What we need is a good-better-best approach to digital content

Paramount is out with a new online service that lets customers purchase clips from films. As this New York Times article notes, it’s initially aimed at advertisers and marketers who want to use the clips in campaigns. Consumers will be…

Paramount is out with a new online service that lets customers purchase clips from films. As this New York Times article notes, it’s initially aimed at advertisers and marketers who want to use the clips in campaigns. Consumers will be let in on the action later.

I have a couple thoughts on this:

1. Kudos to Paramount for giving this a shot. It certainly can’t hurt, and we need all the experimentation we can get.

2. I think this is a fantastic opportunity to test good-better-best quality levels. I’ve long thought there’s a way to service different segments of the audience through resolution, features and convenience.

For example, writers, bloggers and others who simply want to reference a clip could grab a lower-resolution version for free (as many already do through YouTube). This boosts awareness and creates branding opportunities for the content provider.

One sidenote: The Times piece suggests folks on the low end — consumers, mostly — may have to pay a low per-clip fee. That’s the wrong move. These aren’t ringtones. Ringtones are a public expression of personality linked to an always-on, always-available device. Embeddable movie clips require placement within media forms, be it a website or a DVD. The all-important personality element is muted. I’m not going to shell out cash if that so-bad-it’s-good movie clip only broadcasts my ironic sense of humor to a limited audience. I need exposure, dammit!

But I digress …

Moving up the scale, companies that want to aggregate clips or make them available as part of another content product could pay a reasonable amount (likely a flat rate for a certain number of clips) and gain access to DVD-quality content. I can see utility here for the education world. A one-stop shop for clips could take a lot of the pain out of the copyright quagmire law-abiding teachers currently face.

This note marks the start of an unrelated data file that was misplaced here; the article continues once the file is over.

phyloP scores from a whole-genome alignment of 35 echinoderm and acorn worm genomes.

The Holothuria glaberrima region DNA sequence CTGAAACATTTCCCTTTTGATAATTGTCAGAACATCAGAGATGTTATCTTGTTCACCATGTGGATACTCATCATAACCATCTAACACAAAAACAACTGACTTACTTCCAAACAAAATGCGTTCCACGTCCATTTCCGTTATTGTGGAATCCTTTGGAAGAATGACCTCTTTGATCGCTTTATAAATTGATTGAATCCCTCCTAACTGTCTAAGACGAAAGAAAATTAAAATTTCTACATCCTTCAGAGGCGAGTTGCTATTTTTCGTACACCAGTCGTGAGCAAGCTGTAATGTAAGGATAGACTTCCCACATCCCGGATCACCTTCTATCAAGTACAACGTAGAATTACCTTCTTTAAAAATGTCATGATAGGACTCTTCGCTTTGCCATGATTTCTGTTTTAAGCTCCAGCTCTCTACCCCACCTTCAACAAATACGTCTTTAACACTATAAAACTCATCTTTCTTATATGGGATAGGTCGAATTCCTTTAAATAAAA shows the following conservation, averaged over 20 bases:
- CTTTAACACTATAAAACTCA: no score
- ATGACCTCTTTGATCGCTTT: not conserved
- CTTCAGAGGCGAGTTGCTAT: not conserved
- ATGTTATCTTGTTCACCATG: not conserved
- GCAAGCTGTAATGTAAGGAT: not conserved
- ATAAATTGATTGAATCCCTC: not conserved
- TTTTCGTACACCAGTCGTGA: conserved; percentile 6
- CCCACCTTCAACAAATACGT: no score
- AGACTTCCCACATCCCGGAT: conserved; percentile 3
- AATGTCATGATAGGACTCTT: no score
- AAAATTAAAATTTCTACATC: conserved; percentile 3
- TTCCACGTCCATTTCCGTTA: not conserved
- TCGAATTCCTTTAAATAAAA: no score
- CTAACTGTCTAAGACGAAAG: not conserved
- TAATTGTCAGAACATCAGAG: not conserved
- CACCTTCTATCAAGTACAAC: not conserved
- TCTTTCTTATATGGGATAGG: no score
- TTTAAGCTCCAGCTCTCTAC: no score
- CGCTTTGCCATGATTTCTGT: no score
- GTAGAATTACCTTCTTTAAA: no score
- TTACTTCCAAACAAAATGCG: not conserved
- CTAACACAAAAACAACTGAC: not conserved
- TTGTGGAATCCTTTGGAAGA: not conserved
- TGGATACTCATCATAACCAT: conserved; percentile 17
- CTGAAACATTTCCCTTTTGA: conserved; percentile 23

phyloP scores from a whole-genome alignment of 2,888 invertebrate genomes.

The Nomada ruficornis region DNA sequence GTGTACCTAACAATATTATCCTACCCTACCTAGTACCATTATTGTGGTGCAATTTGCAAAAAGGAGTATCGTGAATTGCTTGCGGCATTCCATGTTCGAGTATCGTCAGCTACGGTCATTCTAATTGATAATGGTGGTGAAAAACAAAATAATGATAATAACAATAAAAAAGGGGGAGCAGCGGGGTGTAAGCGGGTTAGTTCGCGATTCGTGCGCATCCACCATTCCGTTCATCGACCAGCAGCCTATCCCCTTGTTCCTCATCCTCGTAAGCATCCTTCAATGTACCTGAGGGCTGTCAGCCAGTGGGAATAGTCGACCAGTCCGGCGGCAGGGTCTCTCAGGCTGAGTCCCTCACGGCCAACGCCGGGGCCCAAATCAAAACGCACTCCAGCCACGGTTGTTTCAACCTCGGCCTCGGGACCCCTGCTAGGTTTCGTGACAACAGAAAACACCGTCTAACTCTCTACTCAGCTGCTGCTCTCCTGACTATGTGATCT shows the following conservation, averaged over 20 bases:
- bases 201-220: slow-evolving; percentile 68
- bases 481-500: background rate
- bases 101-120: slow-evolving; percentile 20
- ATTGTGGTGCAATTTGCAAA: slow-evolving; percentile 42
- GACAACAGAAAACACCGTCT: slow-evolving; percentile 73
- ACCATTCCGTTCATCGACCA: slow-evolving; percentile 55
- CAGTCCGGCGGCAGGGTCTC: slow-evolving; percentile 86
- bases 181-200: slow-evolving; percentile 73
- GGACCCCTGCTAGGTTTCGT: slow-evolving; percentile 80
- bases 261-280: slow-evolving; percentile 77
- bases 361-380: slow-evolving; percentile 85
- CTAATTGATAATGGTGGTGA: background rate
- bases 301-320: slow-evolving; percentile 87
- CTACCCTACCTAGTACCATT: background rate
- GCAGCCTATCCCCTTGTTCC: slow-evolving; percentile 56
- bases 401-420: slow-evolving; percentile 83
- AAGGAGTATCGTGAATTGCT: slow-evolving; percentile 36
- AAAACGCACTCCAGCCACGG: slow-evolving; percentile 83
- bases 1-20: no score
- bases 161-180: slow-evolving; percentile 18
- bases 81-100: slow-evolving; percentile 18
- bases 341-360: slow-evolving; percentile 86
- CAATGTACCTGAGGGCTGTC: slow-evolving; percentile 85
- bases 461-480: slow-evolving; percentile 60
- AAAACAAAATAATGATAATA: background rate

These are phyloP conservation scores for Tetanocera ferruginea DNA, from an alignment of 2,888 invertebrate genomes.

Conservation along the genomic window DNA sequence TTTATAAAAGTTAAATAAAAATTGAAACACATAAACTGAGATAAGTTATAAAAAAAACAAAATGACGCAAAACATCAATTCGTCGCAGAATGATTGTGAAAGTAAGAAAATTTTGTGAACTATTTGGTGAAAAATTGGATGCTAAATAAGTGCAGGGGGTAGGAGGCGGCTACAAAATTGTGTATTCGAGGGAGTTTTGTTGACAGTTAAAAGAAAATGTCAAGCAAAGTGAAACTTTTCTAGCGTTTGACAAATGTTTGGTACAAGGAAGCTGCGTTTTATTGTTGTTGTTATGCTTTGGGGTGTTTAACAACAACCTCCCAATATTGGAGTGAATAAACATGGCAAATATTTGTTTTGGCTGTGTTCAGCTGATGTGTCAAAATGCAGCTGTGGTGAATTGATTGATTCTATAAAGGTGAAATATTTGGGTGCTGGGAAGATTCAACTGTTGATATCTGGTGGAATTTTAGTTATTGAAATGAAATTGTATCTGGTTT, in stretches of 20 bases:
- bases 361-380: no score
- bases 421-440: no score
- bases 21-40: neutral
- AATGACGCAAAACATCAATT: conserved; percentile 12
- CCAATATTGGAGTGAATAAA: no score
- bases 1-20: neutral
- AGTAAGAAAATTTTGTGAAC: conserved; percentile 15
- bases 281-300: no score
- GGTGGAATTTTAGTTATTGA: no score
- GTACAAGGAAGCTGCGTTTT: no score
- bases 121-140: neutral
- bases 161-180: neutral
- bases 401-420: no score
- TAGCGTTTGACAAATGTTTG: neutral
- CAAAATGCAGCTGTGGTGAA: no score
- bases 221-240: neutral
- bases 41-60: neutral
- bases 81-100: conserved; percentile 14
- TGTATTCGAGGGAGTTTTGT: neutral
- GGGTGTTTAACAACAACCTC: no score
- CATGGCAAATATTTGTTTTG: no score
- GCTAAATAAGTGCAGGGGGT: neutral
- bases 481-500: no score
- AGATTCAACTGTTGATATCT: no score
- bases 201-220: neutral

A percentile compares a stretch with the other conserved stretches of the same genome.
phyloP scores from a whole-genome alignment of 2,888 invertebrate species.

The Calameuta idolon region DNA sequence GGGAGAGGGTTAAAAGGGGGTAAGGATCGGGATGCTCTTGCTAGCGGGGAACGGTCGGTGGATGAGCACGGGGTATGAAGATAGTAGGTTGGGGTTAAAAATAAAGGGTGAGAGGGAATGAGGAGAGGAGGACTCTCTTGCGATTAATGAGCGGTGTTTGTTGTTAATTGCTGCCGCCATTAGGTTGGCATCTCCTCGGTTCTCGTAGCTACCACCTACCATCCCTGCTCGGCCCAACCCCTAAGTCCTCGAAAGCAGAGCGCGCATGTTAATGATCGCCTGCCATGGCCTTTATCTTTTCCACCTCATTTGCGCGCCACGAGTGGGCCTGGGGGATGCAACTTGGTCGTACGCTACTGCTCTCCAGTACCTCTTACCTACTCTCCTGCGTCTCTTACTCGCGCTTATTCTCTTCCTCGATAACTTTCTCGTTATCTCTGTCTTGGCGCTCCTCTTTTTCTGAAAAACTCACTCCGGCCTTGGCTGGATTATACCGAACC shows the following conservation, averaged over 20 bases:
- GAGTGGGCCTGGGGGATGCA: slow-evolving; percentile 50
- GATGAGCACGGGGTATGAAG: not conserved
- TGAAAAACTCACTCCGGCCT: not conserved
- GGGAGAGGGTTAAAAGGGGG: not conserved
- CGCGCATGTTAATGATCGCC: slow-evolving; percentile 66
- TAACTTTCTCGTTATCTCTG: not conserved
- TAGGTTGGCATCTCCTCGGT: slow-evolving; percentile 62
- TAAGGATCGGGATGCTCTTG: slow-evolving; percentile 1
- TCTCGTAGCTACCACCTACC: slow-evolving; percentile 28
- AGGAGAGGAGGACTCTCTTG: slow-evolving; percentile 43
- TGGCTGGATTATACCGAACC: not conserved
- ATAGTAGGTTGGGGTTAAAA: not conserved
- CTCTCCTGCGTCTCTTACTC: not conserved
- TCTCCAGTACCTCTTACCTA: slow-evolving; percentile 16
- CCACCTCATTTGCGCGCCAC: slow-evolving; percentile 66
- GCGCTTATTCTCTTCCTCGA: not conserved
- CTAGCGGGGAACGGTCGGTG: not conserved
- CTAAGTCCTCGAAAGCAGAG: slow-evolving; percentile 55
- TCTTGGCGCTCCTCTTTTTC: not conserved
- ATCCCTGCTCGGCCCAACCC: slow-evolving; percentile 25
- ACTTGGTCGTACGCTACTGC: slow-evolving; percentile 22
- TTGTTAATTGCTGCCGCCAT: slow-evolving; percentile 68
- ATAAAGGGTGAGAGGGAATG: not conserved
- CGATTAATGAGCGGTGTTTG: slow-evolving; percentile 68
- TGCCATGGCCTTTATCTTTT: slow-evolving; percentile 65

On the high end, marketers and advertisers who need full-resolution (1080p, if available) and the absence of co-branding would pay a premium.

What won’t work is an “everyone must pay” declaration. I’m assuming that since this got written up in the Times, and given that a consumer option is part of the longer-term gameplan, Paramount wants this to be more than a back-channel marketers’ tool. Otherwise, why publicize it? This is clearly a public-facing product. As such, it needs to properly service the unique needs of all audience segments.

Amazon Resurrects Orwell Annotations and Opens a New Can of Worms

In an attempt to tie up the Orwell debacle, Amazon is offering affected customers replacement copies of “1984” or “Animal Farm” and the reinstatement of any personal annotations. From the New York Times: Amazon said in an e-mail message to…

In an attempt to tie up the Orwell debacle, Amazon is offering affected customers replacement copies of “1984” or “Animal Farm” and the reinstatement of any personal annotations. From the New York Times:

Amazon said in an e-mail message to those customers that if they chose to have their digital copies restored, they would be able to see any digital annotations they had made. [Emphasis added.]

It’s been more than a month since Amazon extracted the questionable Kindle editions, yet assumed-dead user notes now spring phoenix-like from the Orwellian ashes. Why the delay? Amazon, it would appear, claims jurisdiction over the saving, disassociation, and, if it’s feeling magnanimous or motivated, full reinstatement of user notes according to its own schedule.

Playing devil’s advocate, it may be that Amazon felt the controversy surrounding the Orwell deletions warranted back up of the notes, and perhaps the restoration delay was tied to a rights issue. But even with these (potential) explanations, a “surprise note resurrection” reeks of creepiness. If Amazon didn’t delete annotations associated with illegal books — an unfortunate but reasonable bit of collateral damage — then what does it delete? Are the mistakes and alterations in my shopping cart history burned into a permanent record? Can a deleted S3 file miraculously reanimate? I can’t help but raise an eyebrow toward all of Amazon’s services, which is a shame since I admire the company’s non-Kindle offerings.